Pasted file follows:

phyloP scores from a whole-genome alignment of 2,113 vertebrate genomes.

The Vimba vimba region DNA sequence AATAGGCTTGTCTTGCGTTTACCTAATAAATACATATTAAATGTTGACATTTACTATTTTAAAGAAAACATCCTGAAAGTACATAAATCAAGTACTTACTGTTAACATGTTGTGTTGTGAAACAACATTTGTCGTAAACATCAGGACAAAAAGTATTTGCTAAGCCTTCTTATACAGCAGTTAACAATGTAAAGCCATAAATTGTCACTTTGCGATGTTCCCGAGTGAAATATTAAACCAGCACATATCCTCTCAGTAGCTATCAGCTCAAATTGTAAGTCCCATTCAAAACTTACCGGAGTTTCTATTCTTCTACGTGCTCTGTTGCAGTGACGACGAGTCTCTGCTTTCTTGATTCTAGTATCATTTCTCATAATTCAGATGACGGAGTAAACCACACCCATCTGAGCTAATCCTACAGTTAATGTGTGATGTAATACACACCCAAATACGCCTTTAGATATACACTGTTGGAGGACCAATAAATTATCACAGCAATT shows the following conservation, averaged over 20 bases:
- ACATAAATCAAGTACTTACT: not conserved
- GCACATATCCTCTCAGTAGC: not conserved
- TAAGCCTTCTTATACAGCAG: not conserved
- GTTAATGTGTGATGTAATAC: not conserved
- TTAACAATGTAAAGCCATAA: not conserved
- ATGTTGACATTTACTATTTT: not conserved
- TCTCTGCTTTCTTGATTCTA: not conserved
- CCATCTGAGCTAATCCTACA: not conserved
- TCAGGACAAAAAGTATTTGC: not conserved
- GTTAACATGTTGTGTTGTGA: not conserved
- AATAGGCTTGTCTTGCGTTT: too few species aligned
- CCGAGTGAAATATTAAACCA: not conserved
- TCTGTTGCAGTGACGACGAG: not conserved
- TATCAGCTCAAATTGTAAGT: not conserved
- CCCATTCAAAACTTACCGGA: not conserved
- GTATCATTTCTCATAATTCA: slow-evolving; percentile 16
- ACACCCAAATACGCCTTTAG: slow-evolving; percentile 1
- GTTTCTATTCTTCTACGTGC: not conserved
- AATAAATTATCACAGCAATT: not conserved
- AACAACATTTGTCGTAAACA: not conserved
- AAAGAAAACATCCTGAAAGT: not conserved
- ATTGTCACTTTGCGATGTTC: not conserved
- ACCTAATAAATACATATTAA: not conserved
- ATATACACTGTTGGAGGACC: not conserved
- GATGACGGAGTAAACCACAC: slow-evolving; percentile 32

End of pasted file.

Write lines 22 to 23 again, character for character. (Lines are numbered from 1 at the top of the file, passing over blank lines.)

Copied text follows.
- AACAACATTTGTCGTAAACA: not conserved
- AAAGAAAACATCCTGAAAGT: not conserved